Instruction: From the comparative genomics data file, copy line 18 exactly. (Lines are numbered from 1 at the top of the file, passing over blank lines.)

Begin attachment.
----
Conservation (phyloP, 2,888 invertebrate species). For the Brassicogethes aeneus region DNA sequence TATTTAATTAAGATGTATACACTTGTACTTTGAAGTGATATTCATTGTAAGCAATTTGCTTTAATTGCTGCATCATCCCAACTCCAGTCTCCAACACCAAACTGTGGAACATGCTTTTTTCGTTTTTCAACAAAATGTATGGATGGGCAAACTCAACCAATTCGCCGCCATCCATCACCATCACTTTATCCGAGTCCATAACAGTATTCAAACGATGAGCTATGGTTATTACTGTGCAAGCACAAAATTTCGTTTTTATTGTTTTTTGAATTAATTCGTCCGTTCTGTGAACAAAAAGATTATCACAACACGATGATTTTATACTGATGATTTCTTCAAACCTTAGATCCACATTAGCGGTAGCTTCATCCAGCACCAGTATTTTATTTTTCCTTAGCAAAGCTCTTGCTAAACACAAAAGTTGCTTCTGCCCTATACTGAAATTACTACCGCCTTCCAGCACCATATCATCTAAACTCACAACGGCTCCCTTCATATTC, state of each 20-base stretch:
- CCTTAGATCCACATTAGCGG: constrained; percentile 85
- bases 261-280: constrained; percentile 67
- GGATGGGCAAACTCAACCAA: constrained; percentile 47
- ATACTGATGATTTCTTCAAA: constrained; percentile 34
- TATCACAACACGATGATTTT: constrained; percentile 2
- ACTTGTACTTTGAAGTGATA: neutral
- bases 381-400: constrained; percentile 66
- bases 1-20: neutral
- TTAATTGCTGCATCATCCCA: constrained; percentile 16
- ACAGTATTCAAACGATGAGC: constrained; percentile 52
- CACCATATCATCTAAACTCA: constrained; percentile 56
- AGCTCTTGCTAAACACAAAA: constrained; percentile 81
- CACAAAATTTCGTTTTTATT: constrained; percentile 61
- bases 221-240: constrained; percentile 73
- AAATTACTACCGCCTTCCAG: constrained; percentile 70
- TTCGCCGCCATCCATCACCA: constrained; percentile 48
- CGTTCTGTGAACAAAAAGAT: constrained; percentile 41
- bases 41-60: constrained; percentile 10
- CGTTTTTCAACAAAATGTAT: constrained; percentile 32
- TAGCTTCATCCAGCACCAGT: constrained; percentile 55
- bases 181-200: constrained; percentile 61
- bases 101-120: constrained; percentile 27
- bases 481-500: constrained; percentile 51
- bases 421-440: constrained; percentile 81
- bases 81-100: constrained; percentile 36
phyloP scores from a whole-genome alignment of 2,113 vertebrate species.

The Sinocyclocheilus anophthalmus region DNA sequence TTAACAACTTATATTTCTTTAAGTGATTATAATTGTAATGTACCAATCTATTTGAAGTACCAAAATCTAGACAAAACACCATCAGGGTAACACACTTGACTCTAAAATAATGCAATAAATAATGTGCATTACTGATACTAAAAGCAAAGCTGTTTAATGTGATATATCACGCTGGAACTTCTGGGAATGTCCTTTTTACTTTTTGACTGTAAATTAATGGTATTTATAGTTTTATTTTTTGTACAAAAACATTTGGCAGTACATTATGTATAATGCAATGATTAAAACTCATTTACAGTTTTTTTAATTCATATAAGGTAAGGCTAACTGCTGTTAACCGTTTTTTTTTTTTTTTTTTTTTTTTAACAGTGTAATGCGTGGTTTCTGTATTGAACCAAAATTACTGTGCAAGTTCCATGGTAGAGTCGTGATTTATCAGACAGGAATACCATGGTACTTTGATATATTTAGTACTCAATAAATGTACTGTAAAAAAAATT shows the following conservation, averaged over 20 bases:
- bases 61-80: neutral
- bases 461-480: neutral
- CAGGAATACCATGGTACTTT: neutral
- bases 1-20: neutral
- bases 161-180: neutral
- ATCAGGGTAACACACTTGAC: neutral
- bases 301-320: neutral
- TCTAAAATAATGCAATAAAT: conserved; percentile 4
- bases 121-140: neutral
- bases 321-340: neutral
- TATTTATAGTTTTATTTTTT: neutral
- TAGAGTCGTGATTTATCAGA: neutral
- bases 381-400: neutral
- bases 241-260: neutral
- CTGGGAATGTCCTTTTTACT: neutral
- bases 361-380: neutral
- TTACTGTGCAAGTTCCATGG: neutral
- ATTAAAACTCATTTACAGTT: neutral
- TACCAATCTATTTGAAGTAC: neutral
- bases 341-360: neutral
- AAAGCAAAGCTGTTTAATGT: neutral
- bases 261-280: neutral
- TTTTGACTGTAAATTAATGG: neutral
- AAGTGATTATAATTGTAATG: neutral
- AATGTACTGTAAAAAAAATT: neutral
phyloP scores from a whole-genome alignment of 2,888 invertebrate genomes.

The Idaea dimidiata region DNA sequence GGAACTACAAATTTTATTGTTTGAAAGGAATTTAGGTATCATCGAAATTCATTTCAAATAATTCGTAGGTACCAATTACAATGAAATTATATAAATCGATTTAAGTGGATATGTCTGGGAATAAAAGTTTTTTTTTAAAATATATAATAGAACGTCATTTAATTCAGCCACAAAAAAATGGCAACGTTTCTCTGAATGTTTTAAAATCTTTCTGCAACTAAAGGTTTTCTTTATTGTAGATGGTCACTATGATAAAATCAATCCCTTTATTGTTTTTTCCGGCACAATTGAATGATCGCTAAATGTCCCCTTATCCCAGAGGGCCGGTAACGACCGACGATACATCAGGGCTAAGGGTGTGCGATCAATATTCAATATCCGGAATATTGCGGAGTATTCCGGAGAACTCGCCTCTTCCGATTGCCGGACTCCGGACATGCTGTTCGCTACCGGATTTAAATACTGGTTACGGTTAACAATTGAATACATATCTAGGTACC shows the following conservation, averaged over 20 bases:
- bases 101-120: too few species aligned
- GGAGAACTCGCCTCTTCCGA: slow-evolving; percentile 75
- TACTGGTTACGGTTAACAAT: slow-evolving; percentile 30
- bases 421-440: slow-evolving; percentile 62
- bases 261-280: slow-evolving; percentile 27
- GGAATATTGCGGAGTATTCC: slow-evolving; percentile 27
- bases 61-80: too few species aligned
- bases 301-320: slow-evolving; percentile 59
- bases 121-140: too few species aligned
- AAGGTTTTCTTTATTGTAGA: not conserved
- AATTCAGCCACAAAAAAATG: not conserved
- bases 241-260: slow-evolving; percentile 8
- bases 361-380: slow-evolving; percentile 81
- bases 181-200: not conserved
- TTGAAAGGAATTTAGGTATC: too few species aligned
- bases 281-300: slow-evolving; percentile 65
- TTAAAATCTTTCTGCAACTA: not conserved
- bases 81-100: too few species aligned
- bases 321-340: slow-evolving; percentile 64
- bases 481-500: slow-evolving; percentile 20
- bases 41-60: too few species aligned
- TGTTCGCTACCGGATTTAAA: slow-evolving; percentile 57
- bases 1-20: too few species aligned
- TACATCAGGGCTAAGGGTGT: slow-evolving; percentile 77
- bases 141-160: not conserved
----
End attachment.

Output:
- CGTTCTGTGAACAAAAAGAT: constrained; percentile 41